John Clark Marshman.

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tribe of the kshetriyus, the adherents of the lunar race, until
Purusramu, a great solar prince, arose and extinguished the
warriors. They are said to have recovered their strength,
and chased king Sagur up into the Himalayu. Sagur was
evidently the sea-king of the Bay of Bengal, who engaged
largely in maritime expeditions, and extended his power, and
with it probably his religion, to the islands of the eastern
archipelago, in one of which, Bali, he is Btill worshipped as
the god of the ocean.

The Hindoo writers assign fifty'Seven reigns to

the period between Ikswakoo and Ramu, the

great hero and ornament of the solar race, whose deeds have

been immortalized in the great epic of Valmeeki. He was


married at an early age to Seeta, the daughter of the king
of Mithila, another branch of the solar line, whose capital lay
within a hundred miles of Oude. He passed many years with
her in religious retirement in the forest till she was carried off
by Ravunu, the king of Ceylon. Karnu assembled a large
army, and having in his progress secured the assistance of the
king of the monkeys, marched southward through the great
forest of Dunduku, which terminated on the banks of the
Cavery. That forest is described as the abode of holy sages
and devotees, and of apes and bears. Crossing the Cavery,
Kamu entered on Junustan, or the abode of men the con-
tinental territory of Ravunu. The expedition was crowned
with success, and Ramu recovered his wife ; but having in-
advertently caused the death of his brother, he cast himself
into a river, and as the Hindoo writers affirm, was reunited to
the deity. The expedition of Ramu was the most chivalrous
exploit of that age, more especially when we consider the
very limited resources of the kingdom of Oude, with two in-
dependent sovereigns one at Mithila, and the other at
Benares, within a hundred and fifty miles of his capital. He
is, perhaps, the earliest of deified heroes, as his age is
generally fixed at 1,200 years before our era, though on
calculations by no means satisfactory.
The The next great event in the heroic age of India

Muhabharut. was tlle g^^ war? ce i e b rat ed in another Hindoo
epic, the Muhabharut. The main object of this poem is to
commemorate the exploits of Krishnu, another deified hero,
who took a prominent part in the contest between the Pandoos
and the Kooroos, two branches of the lunar line, for the
possession of Hustinapore, situated in the neighbourhood of
Delhi. Yoodistheer, the chief of the Pandoos, was resolved,
it is said, to celebrate the sacrifice of the horse, which implied
the possession of supreme dominion. The Kooroos burned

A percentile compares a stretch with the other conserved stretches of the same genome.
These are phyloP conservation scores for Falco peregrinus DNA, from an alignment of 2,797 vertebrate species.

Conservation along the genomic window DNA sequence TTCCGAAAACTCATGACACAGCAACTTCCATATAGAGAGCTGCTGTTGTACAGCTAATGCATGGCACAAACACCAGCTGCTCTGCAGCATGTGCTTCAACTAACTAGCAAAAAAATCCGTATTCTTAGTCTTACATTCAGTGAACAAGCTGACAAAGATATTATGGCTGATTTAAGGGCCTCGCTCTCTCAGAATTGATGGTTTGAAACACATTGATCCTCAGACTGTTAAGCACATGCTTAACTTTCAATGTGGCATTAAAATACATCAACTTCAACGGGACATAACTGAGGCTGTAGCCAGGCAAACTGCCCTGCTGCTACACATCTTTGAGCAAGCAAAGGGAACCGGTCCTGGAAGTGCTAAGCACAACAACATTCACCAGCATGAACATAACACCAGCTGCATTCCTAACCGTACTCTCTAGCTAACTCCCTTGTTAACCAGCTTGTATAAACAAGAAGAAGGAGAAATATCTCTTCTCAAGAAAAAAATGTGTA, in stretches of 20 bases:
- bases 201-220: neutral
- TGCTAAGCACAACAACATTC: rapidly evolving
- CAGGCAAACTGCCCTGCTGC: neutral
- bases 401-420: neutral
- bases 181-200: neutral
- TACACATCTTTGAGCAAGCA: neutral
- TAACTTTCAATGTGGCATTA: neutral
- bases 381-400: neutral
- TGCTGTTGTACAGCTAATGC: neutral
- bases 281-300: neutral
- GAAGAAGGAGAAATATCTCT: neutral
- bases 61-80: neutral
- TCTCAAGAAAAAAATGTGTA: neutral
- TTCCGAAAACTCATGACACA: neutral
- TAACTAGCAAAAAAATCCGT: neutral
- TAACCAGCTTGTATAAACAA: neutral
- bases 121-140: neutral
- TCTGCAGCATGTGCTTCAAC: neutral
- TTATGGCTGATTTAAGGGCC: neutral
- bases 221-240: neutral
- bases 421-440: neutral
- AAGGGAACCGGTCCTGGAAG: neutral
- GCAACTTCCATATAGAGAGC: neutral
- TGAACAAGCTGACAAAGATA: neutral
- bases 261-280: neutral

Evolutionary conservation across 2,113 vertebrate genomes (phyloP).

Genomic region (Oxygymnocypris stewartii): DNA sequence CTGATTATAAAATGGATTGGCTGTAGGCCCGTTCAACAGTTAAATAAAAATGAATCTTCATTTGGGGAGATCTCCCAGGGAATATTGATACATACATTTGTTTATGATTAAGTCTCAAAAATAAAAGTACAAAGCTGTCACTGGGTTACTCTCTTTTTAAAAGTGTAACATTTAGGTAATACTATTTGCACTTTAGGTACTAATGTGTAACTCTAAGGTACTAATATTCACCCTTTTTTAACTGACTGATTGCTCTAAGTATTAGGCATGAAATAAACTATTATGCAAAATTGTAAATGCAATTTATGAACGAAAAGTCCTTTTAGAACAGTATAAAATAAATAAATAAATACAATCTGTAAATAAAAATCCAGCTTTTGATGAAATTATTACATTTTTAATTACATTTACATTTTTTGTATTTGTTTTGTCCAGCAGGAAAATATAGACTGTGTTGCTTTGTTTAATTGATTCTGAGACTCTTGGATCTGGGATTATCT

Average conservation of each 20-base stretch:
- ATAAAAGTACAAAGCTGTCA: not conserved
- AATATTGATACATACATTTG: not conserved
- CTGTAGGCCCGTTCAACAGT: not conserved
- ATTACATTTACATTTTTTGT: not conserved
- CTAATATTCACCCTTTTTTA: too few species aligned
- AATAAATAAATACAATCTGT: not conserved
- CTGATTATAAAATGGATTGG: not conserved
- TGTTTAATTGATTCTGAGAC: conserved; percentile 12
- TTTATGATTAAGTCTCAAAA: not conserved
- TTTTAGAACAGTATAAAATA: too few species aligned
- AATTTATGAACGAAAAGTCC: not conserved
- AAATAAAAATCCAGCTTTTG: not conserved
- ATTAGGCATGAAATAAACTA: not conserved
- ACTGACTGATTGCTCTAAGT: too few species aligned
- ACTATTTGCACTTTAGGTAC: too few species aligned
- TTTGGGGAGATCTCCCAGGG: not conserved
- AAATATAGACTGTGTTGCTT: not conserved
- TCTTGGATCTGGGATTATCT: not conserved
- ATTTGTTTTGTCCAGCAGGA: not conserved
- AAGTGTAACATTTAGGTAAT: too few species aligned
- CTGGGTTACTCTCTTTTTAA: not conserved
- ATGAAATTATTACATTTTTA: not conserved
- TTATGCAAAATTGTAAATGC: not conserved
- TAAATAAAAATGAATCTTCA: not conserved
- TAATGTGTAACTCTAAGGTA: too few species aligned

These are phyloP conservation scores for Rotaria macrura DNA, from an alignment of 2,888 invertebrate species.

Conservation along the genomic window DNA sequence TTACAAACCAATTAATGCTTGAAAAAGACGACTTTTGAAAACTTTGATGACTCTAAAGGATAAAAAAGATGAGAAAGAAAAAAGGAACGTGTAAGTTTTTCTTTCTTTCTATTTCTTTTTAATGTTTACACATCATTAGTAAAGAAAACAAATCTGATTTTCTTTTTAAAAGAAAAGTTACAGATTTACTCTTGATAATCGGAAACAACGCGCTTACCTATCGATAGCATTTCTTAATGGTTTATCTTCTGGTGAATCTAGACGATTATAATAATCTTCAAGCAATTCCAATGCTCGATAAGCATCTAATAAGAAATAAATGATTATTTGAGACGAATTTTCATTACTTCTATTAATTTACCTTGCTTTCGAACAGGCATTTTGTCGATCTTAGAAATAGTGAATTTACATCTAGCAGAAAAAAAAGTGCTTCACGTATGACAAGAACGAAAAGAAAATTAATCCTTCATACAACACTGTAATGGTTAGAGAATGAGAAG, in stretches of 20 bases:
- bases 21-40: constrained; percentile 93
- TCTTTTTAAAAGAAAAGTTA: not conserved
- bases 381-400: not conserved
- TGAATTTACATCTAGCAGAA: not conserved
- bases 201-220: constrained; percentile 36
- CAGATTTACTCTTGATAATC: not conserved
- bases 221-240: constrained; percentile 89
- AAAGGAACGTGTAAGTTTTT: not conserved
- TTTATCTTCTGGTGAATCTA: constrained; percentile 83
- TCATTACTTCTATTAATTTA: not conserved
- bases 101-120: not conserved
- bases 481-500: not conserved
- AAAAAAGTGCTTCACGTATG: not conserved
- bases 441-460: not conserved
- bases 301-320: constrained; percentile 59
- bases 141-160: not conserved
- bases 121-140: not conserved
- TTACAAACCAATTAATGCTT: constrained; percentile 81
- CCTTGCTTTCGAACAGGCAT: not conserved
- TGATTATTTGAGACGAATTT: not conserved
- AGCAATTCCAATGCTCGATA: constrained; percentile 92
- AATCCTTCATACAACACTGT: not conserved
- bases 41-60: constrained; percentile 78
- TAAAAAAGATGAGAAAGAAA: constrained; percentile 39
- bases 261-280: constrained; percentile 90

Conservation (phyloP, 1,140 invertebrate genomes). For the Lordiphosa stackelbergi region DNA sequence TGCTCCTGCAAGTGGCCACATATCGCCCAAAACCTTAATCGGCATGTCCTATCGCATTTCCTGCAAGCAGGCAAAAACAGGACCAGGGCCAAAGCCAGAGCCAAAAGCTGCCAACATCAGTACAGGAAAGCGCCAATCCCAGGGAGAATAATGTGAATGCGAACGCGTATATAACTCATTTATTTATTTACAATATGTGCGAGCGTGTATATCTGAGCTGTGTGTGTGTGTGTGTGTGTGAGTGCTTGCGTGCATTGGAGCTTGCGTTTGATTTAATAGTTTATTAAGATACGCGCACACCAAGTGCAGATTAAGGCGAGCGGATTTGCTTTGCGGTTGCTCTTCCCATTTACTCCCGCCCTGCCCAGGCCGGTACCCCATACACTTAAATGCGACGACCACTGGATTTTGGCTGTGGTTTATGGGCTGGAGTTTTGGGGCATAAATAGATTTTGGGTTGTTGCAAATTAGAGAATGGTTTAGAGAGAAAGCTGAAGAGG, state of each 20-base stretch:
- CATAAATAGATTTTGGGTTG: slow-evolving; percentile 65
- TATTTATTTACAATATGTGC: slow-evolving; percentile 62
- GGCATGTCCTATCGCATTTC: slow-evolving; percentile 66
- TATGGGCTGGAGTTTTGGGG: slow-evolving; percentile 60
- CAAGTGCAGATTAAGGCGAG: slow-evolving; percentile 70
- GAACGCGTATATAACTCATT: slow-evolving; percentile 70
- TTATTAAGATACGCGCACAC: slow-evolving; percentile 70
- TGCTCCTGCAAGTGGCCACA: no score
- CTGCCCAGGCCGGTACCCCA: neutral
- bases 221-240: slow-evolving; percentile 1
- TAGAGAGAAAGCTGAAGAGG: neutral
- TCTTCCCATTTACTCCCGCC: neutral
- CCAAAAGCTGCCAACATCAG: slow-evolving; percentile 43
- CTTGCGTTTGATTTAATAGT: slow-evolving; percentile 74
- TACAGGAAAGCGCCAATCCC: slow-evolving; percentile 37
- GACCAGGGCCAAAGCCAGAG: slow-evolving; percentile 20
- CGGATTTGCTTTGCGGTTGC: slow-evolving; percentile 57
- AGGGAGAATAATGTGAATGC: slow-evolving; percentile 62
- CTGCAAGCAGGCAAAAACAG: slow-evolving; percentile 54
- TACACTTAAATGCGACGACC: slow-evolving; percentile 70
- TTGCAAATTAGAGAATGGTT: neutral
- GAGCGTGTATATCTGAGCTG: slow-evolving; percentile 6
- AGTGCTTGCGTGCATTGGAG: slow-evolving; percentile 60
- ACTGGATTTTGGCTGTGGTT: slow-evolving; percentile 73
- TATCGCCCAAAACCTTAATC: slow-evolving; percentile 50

with indignation at this arrogant assumption ; and their chief,
unable to prevent it, had recourse to artifice. He engaged
Yoodistheer in deep play, and led him on to stake his wife and


his kingdom, both of which were lost at one throw of the
dice, and he was obliged to go into exile for twelve years.
Krishnu, a scion of the royal family at Muttra, on the Ganges,
had already signalized himself in a conflict with the king of
Mugudu, in south Behar, and now, in conjunction with
Buluram, accompanied Yoodistheer and his four brothers in
their exile. The heroes wandered through the various provinces
of India, performing notable feats of valour, and leaving some
memorial of then: romantic adventures in every direction. At
the close of the period of exile Yoodistheer returned with his
companions to the banks of the Jumna, and demanded the
restoration of his kingdom. His opponent, Dooryudhun, re-
fused his claim, and declared that he should not have as much
land as could be covered by the point of a needle. There
remained, therefore, no alternative but to decide the question
by an appeal to arms.

The Battle of I n this great battle fought on the plain, where,
Kooroo-kshetru. fa a f ter t j mej ^ e i ast decisive battle between the
Hindoos and the Mahomedans took place, all the tribes in
northern India were ranged on one side or the other. Chiefs
from Culinga, the sea-coast of Orissa, and even the Yuvuns
the name generally given to the residents beyond the Indus
are said to have taken a share in it. It lasted eighteen days,
and the carnage on both sides was prodigious. Dooryudhun
was at length slain, and victory declared for the Pandoos ;
but when Yoodistheer beheld the field covered with the
bodies of friends and foes, all descended from a common
ancestor, he became disgusted with the world and determined
to withdraw from it. He entered Hustinapore and performed
the funeral obsequies of his rival ; after which he placed the
grandson of his brother Urjoon on the throne, and retired
to Dwarka, in Guzerat, in company with Krishnu, who had
founded a kingdom there. That hero was soon after slain